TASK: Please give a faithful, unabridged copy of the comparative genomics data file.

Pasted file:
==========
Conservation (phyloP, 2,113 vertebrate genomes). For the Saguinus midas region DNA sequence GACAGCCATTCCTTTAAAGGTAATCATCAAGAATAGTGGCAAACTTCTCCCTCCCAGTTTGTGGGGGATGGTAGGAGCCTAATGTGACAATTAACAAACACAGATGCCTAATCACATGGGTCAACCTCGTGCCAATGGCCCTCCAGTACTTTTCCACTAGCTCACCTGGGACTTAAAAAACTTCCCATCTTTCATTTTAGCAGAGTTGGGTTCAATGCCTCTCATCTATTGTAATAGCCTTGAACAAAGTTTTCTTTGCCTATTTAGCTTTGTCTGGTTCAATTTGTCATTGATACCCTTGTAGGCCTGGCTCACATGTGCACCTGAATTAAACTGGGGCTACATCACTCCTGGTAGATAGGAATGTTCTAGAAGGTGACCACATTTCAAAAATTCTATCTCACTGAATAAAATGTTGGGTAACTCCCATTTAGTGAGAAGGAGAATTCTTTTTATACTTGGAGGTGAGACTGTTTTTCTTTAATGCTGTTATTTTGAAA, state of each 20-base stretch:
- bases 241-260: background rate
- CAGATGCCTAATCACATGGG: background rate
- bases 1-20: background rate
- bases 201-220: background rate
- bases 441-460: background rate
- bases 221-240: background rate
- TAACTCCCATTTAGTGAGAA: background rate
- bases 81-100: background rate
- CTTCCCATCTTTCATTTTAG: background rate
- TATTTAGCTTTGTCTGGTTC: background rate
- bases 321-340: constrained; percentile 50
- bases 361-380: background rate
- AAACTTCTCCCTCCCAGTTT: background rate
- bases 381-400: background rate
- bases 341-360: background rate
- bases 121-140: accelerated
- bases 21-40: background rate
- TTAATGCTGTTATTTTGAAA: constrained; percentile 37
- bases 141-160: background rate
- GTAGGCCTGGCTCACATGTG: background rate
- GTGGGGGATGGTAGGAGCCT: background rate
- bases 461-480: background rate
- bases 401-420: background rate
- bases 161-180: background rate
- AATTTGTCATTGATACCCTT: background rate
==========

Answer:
Conservation (phyloP, 2,113 vertebrate genomes). For the Saguinus midas region DNA sequence GACAGCCATTCCTTTAAAGGTAATCATCAAGAATAGTGGCAAACTTCTCCCTCCCAGTTTGTGGGGGATGGTAGGAGCCTAATGTGACAATTAACAAACACAGATGCCTAATCACATGGGTCAACCTCGTGCCAATGGCCCTCCAGTACTTTTCCACTAGCTCACCTGGGACTTAAAAAACTTCCCATCTTTCATTTTAGCAGAGTTGGGTTCAATGCCTCTCATCTATTGTAATAGCCTTGAACAAAGTTTTCTTTGCCTATTTAGCTTTGTCTGGTTCAATTTGTCATTGATACCCTTGTAGGCCTGGCTCACATGTGCACCTGAATTAAACTGGGGCTACATCACTCCTGGTAGATAGGAATGTTCTAGAAGGTGACCACATTTCAAAAATTCTATCTCACTGAATAAAATGTTGGGTAACTCCCATTTAGTGAGAAGGAGAATTCTTTTTATACTTGGAGGTGAGACTGTTTTTCTTTAATGCTGTTATTTTGAAA, state of each 20-base stretch:
- bases 241-260: background rate
- CAGATGCCTAATCACATGGG: background rate
- bases 1-20: background rate
- bases 201-220: background rate
- bases 441-460: background rate
- bases 221-240: background rate
- TAACTCCCATTTAGTGAGAA: background rate
- bases 81-100: background rate
- CTTCCCATCTTTCATTTTAG: background rate
- TATTTAGCTTTGTCTGGTTC: background rate
- bases 321-340: constrained; percentile 50
- bases 361-380: background rate
- AAACTTCTCCCTCCCAGTTT: background rate
- bases 381-400: background rate
- bases 341-360: background rate
- bases 121-140: accelerated
- bases 21-40: background rate
- TTAATGCTGTTATTTTGAAA: constrained; percentile 37
- bases 141-160: background rate
- GTAGGCCTGGCTCACATGTG: background rate
- GTGGGGGATGGTAGGAGCCT: background rate
- bases 461-480: background rate
- bases 401-420: background rate
- bases 161-180: background rate
- AATTTGTCATTGATACCCTT: background rate